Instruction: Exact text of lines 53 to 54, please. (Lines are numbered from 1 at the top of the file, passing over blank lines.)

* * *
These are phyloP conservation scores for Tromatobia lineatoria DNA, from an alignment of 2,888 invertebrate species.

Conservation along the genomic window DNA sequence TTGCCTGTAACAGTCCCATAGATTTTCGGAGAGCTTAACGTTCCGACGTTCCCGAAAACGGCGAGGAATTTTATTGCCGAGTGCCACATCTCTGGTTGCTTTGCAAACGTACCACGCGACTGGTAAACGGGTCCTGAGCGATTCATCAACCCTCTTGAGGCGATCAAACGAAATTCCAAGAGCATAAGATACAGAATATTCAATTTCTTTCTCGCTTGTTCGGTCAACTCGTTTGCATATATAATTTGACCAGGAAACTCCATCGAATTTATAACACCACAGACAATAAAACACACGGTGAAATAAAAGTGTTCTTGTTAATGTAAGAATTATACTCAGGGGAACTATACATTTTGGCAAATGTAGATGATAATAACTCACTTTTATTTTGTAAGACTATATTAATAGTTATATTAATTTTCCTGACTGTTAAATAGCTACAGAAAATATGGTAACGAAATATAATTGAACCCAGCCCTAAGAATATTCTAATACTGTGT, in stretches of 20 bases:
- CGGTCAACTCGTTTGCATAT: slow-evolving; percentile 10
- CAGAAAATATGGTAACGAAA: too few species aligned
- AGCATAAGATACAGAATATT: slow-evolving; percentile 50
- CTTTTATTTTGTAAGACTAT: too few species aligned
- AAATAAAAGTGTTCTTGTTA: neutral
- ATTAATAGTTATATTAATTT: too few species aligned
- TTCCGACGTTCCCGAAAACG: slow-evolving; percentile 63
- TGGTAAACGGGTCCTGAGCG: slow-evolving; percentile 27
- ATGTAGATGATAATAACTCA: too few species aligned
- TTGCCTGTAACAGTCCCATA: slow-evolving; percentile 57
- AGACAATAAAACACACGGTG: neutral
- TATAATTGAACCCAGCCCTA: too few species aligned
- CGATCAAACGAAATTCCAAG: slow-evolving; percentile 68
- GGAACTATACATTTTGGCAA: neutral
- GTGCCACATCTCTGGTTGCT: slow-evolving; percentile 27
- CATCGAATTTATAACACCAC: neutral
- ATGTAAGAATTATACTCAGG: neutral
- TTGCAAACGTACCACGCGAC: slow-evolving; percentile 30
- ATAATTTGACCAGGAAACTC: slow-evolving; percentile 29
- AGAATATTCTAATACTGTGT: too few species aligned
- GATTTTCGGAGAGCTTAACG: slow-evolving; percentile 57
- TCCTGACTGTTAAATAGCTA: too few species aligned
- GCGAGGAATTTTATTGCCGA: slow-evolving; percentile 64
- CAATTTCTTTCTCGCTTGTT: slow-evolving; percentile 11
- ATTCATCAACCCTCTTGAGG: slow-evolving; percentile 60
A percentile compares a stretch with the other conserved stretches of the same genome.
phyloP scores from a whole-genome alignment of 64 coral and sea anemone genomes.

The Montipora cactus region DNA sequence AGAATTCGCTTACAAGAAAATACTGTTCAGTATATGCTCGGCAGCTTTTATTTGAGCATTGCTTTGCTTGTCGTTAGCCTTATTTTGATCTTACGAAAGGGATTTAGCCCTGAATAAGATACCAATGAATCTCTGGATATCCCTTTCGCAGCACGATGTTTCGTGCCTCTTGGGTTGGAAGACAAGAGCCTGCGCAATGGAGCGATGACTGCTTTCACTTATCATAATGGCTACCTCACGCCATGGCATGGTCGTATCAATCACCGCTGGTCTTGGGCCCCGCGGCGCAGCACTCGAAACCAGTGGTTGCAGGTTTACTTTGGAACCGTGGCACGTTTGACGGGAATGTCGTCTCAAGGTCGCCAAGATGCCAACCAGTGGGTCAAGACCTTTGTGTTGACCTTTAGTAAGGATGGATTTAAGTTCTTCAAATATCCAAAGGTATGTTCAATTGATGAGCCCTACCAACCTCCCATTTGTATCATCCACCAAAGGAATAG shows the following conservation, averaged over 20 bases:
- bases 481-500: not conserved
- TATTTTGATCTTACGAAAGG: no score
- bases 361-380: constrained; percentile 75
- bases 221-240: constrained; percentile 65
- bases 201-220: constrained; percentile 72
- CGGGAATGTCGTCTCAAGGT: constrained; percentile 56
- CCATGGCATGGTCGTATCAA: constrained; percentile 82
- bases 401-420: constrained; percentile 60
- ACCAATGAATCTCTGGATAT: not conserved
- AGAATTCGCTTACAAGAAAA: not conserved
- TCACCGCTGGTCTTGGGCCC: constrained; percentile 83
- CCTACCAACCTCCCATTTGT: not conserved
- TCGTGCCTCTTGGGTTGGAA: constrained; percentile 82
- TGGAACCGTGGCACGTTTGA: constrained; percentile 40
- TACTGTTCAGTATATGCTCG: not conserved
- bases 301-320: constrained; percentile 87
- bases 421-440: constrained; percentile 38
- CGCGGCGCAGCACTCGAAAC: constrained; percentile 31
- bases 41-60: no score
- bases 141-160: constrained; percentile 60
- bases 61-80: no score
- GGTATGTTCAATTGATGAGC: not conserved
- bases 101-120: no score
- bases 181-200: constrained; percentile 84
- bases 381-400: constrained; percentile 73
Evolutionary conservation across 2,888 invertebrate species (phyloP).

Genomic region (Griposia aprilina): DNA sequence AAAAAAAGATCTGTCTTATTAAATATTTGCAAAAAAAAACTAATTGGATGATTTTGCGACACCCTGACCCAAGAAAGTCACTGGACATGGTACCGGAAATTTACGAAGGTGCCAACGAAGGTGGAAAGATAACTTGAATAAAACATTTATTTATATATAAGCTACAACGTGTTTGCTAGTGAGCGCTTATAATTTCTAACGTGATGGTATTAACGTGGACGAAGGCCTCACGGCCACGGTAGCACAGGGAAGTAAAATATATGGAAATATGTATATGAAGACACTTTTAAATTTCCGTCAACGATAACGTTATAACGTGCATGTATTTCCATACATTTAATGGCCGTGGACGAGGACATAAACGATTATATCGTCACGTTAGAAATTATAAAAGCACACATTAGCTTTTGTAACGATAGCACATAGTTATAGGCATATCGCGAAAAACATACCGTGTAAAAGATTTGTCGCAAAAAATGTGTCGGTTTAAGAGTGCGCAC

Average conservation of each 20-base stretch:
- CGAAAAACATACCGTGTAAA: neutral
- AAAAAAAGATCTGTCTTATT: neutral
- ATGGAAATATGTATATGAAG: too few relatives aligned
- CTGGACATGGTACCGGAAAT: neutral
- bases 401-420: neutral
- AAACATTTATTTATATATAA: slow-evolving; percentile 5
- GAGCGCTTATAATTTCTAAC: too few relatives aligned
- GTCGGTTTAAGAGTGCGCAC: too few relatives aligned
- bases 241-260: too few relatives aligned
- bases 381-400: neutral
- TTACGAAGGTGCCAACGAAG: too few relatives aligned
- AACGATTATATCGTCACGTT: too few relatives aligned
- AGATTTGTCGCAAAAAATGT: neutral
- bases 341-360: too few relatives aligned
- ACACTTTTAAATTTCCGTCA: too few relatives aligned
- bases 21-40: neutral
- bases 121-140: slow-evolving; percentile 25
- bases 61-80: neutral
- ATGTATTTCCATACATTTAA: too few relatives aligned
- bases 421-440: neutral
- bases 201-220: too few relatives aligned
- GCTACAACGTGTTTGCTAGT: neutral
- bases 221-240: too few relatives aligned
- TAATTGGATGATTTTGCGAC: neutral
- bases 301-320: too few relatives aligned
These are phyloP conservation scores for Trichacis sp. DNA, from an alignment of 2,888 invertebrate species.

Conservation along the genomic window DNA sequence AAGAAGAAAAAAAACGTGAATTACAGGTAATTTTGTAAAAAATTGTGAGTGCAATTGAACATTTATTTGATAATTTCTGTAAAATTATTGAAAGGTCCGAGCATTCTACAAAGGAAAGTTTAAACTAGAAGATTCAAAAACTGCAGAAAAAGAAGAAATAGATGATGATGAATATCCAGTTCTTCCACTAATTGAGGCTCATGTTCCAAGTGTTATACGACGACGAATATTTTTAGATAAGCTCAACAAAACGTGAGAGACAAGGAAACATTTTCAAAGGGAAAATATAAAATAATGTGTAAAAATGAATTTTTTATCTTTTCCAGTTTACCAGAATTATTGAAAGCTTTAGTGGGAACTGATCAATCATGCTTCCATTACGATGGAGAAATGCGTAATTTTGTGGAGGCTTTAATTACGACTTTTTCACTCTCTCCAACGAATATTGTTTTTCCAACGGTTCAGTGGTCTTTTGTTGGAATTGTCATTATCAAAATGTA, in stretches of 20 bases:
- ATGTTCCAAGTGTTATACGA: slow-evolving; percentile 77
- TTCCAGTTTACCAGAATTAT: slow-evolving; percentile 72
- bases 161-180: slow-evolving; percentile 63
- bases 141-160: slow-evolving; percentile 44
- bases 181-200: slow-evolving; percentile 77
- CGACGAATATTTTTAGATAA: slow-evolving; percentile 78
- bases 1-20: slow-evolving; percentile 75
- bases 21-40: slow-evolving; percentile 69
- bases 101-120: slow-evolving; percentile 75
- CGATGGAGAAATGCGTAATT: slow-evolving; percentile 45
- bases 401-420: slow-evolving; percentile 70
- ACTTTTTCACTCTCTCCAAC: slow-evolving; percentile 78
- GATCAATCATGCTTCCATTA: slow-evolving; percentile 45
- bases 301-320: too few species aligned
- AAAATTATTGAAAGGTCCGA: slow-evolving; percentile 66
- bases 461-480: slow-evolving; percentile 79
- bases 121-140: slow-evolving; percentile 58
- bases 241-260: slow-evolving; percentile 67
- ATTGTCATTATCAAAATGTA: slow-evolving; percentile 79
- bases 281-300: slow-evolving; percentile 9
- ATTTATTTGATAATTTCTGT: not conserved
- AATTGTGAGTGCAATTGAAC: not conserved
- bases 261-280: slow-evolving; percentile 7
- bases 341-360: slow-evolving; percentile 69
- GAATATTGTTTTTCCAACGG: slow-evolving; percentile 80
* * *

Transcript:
- bases 101-120: no score
- bases 181-200: constrained; percentile 84